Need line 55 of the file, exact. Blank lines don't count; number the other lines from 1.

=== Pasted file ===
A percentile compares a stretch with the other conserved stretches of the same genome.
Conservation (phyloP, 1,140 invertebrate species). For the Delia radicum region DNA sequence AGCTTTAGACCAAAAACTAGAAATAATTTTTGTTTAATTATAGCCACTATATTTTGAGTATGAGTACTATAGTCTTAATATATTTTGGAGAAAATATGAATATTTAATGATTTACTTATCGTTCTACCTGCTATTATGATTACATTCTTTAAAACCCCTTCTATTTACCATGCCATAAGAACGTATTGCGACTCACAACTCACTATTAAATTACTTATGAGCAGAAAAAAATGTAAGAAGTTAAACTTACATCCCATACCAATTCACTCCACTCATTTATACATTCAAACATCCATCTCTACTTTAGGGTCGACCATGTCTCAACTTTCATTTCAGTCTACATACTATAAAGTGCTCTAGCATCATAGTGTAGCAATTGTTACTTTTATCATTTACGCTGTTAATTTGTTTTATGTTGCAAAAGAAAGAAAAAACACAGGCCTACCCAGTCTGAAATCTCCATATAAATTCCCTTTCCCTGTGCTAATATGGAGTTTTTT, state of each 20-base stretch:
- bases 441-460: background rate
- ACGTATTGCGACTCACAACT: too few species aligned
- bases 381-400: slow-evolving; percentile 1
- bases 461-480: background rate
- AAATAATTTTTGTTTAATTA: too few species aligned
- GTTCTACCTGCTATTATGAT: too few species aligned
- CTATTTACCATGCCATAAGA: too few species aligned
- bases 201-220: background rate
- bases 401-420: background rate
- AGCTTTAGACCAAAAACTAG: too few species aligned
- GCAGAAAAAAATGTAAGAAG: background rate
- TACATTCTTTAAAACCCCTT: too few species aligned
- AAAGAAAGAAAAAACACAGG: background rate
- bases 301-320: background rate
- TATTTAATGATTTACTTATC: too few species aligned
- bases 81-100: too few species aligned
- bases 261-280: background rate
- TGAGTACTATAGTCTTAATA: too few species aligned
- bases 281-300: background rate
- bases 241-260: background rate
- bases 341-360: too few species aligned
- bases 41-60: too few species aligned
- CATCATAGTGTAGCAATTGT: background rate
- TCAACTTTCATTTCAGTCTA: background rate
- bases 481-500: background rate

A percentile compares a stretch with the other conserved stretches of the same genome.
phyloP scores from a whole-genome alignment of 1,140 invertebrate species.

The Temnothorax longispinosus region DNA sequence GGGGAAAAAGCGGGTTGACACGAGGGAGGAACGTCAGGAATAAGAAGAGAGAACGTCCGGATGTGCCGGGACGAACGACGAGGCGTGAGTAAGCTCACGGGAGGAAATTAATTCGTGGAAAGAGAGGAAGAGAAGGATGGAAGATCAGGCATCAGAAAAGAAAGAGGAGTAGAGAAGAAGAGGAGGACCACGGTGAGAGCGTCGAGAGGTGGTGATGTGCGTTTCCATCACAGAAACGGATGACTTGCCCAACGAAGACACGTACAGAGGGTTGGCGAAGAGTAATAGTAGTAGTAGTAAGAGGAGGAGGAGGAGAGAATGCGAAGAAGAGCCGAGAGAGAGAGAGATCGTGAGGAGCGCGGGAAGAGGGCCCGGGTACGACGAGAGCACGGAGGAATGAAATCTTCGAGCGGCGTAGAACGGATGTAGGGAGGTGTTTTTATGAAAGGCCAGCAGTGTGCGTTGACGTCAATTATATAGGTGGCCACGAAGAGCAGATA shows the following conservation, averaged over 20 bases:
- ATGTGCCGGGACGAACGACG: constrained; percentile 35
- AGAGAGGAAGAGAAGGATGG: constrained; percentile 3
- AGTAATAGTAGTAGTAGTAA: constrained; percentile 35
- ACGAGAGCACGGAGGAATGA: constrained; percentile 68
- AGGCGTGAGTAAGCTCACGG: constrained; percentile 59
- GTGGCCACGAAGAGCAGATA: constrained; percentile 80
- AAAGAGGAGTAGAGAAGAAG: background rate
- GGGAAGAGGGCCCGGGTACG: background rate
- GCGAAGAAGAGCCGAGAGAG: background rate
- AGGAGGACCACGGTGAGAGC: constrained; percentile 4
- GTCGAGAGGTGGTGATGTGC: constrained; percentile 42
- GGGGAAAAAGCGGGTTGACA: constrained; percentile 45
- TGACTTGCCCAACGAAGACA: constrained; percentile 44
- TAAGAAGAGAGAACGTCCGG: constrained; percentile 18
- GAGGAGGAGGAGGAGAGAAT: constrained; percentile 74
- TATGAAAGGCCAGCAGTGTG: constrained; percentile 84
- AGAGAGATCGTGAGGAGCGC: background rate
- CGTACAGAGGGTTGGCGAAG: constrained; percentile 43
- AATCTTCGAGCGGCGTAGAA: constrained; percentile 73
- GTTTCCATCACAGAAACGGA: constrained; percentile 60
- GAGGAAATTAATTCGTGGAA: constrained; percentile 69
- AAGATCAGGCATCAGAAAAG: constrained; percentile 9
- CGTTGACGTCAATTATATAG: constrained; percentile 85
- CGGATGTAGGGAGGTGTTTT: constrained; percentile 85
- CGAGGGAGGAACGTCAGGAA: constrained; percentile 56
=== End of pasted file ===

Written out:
- CGAGGGAGGAACGTCAGGAA: constrained; percentile 56